alexa alpha2,6-Sialyltransferase gene transfection into a human glioma cell line (U373 MG) results in decreased invasivity.
Bioinformatics & Systems Biology

Bioinformatics & Systems Biology

Journal of Glycomics & Lipidomics

Author(s): Yamamoto H, Kaneko Y, Rebbaa A, Bremer EG, Moskal JR

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Abstract Glycosyltransferase gene transfection into cell lines has been an approach used successfully to elucidate the functional role of cell surface glycoconjugates. We have transfected the rat CMP-NeuAc:Galbeta1,4GlcNAc alpha2,6-sialyltransferase (EC 2.4.99.1) gene into a human, tumorigenic, glioma cell line, U373 MG. This transfection led to a marked inhibition of invasivity, alterations in adhesivity to fibronectin and collagen matrices, and inappropriately sialylated alpha3beta1 integrin. Adhesion-mediated protein tyrosine phosphorylation was reduced in the transfectants despite increased expression of focal adhesion kinase, p125fak. Furthermore, the transfectants showed a distinct cell morphology, an increased number of focal adhesion sites, and different sensitivity to cytochalasin D treatment than control U373 MG cells. These results suggest that inappropriate sialylation of cell surface glycoconjugates, such as integrins, can change focal adhesion as well as adhesion-mediated signal transduction and block glioma cell invasivity in vitro.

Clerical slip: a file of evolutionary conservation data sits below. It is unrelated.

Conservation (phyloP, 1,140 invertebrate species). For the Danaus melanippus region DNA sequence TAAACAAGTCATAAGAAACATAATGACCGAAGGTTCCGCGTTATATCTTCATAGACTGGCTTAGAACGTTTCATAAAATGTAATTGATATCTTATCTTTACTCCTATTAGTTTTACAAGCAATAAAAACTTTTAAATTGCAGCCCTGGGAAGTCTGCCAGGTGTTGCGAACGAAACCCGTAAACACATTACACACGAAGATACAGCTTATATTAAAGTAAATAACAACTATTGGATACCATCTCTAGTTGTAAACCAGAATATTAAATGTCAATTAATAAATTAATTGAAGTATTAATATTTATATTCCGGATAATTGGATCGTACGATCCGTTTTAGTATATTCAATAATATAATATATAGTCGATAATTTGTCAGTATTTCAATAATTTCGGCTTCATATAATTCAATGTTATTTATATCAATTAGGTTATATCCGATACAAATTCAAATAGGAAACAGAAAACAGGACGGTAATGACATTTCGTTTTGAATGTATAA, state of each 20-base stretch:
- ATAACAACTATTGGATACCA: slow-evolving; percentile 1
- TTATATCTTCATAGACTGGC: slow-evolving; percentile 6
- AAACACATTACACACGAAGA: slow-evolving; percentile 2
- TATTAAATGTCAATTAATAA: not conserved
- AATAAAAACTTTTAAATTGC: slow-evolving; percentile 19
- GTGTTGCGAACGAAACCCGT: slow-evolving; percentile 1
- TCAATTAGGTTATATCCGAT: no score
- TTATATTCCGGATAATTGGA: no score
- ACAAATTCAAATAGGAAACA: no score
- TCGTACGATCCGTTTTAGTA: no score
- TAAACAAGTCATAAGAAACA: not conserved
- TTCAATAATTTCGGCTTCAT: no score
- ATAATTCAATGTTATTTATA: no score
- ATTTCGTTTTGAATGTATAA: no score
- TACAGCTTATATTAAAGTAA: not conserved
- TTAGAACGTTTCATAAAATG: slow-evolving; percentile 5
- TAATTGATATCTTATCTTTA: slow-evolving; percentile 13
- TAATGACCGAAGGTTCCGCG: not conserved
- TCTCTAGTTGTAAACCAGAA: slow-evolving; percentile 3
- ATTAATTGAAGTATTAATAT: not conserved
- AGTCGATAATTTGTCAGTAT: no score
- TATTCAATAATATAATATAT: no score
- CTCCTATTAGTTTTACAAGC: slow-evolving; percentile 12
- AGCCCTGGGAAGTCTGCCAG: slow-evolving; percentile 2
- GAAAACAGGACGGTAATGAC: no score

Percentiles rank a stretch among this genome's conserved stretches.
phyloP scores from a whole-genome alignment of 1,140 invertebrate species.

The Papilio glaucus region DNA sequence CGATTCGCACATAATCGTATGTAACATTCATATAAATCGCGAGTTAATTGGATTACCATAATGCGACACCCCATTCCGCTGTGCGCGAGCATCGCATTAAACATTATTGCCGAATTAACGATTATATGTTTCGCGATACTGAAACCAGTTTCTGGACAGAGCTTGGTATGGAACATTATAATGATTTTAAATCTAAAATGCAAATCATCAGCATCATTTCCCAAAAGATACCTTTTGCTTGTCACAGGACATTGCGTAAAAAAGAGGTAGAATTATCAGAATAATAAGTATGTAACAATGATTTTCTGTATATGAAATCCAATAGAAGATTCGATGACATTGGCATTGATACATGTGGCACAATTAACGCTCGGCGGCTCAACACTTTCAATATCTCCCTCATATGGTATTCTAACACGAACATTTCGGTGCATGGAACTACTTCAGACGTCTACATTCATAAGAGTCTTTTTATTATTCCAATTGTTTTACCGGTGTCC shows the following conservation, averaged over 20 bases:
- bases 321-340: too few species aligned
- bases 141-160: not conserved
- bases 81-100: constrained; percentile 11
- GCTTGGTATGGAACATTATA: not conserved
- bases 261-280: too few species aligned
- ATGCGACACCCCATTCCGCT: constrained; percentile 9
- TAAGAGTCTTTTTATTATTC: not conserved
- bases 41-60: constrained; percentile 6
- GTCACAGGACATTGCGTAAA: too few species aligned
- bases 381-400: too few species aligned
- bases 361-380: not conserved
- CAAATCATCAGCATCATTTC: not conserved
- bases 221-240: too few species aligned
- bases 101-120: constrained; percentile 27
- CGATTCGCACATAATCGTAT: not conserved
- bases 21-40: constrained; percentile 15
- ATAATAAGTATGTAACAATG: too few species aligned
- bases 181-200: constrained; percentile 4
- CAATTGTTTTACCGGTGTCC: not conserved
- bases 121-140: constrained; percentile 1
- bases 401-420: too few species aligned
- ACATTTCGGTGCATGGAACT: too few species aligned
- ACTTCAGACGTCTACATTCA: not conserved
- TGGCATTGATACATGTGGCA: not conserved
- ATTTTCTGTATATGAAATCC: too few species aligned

This article was published in J Neurochem and referenced in Journal of Glycomics & Lipidomics

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